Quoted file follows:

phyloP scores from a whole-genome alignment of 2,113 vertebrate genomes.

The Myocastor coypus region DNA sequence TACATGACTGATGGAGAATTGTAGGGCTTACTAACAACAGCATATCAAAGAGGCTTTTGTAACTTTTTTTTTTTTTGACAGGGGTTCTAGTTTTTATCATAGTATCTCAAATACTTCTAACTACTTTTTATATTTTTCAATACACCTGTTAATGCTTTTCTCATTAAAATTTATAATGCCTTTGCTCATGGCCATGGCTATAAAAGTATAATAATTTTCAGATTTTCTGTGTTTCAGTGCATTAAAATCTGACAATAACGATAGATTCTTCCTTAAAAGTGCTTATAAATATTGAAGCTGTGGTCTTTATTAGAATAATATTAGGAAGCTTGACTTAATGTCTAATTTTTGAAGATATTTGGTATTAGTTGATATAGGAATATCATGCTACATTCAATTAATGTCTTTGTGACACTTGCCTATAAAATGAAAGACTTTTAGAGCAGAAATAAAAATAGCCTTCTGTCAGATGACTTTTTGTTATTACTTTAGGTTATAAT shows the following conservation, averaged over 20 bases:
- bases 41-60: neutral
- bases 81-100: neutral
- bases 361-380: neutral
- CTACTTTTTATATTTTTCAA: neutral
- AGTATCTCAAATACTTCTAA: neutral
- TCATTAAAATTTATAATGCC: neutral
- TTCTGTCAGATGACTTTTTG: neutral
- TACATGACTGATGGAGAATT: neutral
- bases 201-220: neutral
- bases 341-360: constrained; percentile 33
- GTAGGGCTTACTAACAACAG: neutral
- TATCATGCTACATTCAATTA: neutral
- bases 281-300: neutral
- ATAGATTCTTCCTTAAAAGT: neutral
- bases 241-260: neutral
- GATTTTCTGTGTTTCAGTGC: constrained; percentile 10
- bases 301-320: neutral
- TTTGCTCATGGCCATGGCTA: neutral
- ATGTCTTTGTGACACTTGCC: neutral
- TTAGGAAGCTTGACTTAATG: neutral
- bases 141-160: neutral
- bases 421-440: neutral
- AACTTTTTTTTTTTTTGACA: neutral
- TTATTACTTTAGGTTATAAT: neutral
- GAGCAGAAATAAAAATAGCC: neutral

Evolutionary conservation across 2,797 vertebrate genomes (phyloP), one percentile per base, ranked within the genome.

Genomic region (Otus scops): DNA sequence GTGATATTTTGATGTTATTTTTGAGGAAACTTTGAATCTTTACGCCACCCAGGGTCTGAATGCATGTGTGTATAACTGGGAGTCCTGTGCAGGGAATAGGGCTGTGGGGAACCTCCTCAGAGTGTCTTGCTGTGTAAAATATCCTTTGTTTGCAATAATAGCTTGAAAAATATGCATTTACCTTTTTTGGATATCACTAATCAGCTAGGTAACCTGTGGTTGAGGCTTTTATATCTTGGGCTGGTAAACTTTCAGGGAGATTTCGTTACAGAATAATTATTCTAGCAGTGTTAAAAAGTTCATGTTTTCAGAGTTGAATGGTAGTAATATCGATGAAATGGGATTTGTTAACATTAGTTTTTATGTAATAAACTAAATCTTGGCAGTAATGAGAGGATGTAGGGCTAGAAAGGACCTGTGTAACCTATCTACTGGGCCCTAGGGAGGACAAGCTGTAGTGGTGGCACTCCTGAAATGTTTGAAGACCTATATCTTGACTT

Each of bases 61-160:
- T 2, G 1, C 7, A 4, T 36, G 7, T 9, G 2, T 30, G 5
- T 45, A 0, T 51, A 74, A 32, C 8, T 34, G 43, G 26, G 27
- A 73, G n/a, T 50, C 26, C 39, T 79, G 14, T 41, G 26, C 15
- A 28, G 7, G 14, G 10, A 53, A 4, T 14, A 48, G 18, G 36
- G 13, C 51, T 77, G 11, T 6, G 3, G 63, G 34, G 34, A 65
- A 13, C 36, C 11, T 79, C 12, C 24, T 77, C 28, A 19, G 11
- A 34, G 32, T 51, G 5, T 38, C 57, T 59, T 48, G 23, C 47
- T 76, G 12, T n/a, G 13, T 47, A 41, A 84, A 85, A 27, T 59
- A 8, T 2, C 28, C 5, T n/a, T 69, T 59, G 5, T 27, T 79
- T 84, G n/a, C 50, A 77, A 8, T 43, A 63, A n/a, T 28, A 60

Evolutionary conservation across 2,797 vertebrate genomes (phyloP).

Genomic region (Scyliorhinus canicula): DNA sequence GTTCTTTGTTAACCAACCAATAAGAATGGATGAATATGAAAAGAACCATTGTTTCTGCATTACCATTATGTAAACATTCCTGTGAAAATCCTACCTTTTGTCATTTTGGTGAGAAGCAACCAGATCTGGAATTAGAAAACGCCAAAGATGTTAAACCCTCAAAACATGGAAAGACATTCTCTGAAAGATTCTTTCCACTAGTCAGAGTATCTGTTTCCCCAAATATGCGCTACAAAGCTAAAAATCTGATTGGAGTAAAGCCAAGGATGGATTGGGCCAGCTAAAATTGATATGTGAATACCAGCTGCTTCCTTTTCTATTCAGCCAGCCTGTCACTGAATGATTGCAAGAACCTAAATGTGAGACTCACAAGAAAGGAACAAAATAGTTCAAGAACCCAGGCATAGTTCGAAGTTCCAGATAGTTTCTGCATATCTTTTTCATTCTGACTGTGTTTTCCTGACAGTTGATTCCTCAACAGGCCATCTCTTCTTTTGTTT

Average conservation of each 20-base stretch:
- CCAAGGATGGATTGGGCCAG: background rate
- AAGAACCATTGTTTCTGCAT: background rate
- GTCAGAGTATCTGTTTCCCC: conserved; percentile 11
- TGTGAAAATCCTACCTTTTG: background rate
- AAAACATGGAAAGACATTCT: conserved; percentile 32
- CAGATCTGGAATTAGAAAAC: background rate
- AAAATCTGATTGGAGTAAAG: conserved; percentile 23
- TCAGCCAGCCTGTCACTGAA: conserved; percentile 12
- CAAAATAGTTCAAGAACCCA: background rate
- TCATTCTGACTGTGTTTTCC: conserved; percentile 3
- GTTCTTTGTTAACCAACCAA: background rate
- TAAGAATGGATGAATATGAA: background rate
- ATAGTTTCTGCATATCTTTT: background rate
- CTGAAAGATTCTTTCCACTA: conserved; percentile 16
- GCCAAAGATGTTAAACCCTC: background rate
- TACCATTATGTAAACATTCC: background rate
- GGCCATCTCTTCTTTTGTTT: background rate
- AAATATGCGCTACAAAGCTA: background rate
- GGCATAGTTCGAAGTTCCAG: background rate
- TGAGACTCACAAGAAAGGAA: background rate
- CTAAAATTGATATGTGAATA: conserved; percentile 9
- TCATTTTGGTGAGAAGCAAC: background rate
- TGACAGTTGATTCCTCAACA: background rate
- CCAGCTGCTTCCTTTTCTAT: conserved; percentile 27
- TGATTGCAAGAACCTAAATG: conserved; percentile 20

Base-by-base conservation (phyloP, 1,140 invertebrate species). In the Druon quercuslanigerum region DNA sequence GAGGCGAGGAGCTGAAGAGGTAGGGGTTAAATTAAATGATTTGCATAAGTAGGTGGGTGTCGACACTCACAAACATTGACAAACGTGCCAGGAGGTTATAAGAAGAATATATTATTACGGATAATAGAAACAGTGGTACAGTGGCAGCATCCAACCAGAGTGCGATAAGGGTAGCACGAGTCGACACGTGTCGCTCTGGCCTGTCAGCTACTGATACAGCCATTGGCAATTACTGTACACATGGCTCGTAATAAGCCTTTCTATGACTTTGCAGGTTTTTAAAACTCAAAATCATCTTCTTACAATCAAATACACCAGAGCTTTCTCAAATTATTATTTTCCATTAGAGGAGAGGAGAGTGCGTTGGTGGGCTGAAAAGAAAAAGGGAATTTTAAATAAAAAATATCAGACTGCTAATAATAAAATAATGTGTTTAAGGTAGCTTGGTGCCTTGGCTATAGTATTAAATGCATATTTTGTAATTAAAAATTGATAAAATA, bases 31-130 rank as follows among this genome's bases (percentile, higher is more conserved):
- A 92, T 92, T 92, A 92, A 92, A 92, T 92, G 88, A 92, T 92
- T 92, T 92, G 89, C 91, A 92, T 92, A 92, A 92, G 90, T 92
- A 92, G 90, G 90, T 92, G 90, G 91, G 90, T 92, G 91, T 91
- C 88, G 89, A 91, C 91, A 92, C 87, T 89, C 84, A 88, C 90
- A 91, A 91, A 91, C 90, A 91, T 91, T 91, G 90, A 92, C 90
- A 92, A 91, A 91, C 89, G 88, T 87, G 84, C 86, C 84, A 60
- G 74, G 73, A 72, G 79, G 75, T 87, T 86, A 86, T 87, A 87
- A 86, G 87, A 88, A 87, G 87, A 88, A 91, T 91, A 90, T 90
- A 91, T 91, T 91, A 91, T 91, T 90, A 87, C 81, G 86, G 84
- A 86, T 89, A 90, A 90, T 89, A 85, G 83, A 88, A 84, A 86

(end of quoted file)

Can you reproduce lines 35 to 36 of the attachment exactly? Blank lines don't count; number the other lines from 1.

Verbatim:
- G 13, C 51, T 77, G 11, T 6, G 3, G 63, G 34, G 34, A 65
- A 13, C 36, C 11, T 79, C 12, C 24, T 77, C 28, A 19, G 11